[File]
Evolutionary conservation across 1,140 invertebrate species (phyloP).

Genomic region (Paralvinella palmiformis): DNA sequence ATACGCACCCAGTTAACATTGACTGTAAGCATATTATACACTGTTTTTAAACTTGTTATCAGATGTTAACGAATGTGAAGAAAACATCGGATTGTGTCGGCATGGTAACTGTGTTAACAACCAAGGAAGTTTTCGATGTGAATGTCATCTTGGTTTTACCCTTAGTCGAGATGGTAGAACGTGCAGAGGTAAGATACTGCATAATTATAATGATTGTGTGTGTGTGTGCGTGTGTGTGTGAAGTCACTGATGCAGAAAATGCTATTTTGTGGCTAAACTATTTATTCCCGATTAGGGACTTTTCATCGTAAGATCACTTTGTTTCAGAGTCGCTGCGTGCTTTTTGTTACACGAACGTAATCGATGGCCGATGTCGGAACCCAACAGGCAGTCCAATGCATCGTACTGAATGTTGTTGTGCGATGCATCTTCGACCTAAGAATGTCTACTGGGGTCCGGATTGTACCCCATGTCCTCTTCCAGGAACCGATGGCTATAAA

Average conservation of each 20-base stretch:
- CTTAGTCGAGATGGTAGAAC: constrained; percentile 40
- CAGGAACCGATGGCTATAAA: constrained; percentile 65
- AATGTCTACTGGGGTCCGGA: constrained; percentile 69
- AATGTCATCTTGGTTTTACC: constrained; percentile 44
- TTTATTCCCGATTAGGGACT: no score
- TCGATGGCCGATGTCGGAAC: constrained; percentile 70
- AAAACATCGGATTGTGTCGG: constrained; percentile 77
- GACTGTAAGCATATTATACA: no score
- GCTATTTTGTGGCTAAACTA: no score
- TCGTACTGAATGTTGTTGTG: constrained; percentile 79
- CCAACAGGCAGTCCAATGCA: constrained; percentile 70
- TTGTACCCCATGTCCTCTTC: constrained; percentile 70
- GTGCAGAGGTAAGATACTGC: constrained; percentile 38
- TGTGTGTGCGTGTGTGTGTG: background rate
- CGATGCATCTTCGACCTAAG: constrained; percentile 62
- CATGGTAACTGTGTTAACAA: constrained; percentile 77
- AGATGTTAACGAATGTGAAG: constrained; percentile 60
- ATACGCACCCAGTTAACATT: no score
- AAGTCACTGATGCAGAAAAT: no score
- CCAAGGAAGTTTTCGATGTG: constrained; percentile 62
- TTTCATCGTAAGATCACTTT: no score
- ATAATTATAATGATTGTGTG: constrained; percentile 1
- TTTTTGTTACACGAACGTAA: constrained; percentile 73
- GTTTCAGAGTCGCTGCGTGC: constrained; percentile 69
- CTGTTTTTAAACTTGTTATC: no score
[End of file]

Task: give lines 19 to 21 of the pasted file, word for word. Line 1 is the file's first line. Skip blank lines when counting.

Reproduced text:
- CATGGTAACTGTGTTAACAA: constrained; percentile 77
- AGATGTTAACGAATGTGAAG: constrained; percentile 60
- ATACGCACCCAGTTAACATT: no score